Please join us for “Somewhere in Belgium or France it Don’t Matter Which: What Can the Canadian Expeditionary Force Tell Us about Consent and Coercion in the Great War?” on Tuesday, April 29, 2014, at 4:00pm, in the Ransom Center’s Prothro Theatre. The talk is presented by Dr. Martha Hanna, University of Colorado, Boulder.
Professor Hanna is a specialist in the history of modern France, with a particular interest in the First World War. She is the author of The Mobilization of Intellect: French Scholars and Writers During the Great War, published by Harvard University Press (1996) and several articles on the cultural history of France during the early twentieth century, including "A Republic of Letters: The Epistolary Tradition in World War I France" which appeared in the American Historical Review (December 2003). During a research trip to Paris in June 2000 she unearthed a previously unknown collection of wartime letters written by a peasant couple, Paul and Marie Pireaud. Numbering well over a thousand letters, the Pireaud collection – perhaps the only extant collection of letters written by French peasants that includes the letters of both husband and wife – became the foundation of Your Death Would be Mine: Paul and Marie Pireaud in the Great War. Published by Harvard University Press in 2006, Your Death Would be Mine won the J. Russell Major Prize from the American Historical Association in 2007, the Colorado Book Award (2007), and the Distinguished Book Award from the Society for Military History in 2008. A translated edition, Ta Mort serait la mienne, was published in France in 2008. A contributor to several international collaborative projects to mark the centenary of the outbreak of World War I, Professor Hanna has two essays scheduled for publication in 2014: “The Couple,” to appear in volume III of The Cambridge History of the First World War, and “Feldpost/Interactions Front-Home,” in the International Encyclopedia of the First World War.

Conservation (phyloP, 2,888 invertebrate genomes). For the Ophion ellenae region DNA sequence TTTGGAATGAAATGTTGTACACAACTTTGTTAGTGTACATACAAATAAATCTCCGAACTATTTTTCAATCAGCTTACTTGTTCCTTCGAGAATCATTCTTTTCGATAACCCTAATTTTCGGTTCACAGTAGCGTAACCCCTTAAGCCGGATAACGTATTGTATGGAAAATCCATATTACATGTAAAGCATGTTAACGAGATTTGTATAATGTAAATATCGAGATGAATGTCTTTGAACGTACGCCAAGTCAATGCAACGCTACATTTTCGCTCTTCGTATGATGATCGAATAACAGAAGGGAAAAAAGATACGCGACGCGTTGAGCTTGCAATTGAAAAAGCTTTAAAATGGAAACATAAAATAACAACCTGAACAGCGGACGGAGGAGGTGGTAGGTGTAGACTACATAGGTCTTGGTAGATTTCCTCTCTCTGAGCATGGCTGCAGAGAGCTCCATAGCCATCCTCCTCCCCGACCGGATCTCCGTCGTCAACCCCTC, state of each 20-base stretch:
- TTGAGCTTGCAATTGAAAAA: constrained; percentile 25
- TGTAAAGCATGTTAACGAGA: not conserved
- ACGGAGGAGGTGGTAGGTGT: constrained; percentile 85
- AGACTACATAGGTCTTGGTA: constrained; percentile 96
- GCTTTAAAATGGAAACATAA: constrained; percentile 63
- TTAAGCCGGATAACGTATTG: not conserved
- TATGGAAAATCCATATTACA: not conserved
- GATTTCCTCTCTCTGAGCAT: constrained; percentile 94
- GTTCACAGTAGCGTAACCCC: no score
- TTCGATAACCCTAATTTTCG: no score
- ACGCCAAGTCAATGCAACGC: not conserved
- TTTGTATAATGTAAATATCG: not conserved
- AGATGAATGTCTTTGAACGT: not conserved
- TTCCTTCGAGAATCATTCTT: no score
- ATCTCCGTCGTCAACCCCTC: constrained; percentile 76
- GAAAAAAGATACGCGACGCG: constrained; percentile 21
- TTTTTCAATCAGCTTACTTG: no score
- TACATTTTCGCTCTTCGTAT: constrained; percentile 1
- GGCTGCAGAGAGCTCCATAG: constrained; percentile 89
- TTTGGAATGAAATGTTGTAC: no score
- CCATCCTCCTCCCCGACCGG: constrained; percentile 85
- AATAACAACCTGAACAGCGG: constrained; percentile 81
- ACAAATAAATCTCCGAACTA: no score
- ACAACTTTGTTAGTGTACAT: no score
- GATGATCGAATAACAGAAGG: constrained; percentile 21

Her website is: http://spot.colorado.edu/~hanna/
This event is hosted by: Center for European Studies, European Union Center of Excellence, Cultural Service at the Consulate General France in Houston, Department of History, Institute for Historical Studies, France-UT Institute, Harry Ransom Center and, above all, the French Embassy in Washington, D.C.
Free and Open to All; no RSVP needed. More info at: